“It doesn’t take a genius to tell me what I am.” This is the lyric uttered in the dance-pop song, “All the Way” from Technique, the band’s most dance-infused album to date. With catchy hooks from Bernard Sumner, keyboards from Gillian Gilbert, basslines from Peter Hook to Tom Chapman, and everyone else, New Order rose from the ashes of what was once Joy Division. Of course, neither of the bands are directed towards fascism.
With one of their best-selling 12" single for them and the best-selling 12" single of all time, Blue Monday fuses techno with dance, and justified one of dance’s most splendid artists. With Movement, their debut album, they give tribute to Ian Curtis and their previous incarnation, Joy Division. With Power, Corruption, & Lies, they prove that they deliver catchy hooks, as well as synthesis. Low-Life’s coming-of-age backstory gives way to one of their most recognized singles, “The Perfect Kiss”. Late-night clubs can host Brotherhood, one of New Order’s darkest albums centering on substances, teenagers, nights out, and more. If you like to liven things up a bit, Fine Time as well as Technique can give you the fun side of things, and 80’s techno merged with 90’s polychromatic neo-psychedelia. Alternative rock dominate their most previous albums: Republic, Get Ready, and Waiting for the Siren’s Call. With rock infused with alternative, Lost Sirens introduces eight tracks left out of Waiting for the Siren’s Call, as well as Peter hook’s final album recorded with New Order, and the only album produced from archival recordings.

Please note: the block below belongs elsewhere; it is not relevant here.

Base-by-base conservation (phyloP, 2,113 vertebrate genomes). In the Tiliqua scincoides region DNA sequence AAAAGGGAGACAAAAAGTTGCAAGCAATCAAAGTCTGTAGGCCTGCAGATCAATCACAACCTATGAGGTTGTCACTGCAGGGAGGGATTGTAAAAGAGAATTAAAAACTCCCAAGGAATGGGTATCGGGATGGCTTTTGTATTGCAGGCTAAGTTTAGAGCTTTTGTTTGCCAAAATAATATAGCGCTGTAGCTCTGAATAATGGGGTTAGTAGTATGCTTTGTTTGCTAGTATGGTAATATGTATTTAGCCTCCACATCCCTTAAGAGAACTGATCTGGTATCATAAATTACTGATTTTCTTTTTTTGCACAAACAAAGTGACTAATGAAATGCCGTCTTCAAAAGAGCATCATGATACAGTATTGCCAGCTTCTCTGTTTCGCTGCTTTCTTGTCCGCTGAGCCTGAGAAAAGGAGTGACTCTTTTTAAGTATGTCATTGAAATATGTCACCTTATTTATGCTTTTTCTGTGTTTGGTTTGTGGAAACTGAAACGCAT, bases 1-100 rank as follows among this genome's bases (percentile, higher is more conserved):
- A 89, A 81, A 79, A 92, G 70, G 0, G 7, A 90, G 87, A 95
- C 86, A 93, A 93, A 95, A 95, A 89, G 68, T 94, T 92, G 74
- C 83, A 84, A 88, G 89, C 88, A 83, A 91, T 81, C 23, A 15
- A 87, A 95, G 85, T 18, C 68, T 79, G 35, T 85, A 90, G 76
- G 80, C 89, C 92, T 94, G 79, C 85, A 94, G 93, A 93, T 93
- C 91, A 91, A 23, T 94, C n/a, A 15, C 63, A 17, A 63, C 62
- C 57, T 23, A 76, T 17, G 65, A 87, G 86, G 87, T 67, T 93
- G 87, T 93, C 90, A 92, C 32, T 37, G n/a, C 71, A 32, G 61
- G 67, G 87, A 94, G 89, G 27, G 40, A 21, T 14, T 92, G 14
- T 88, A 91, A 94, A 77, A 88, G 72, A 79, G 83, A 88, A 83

On 25 September 2015, New Order released Music Complete, their first studio album in 10 years. With its catchy pop hooks and funk center, the album received favorable reviews.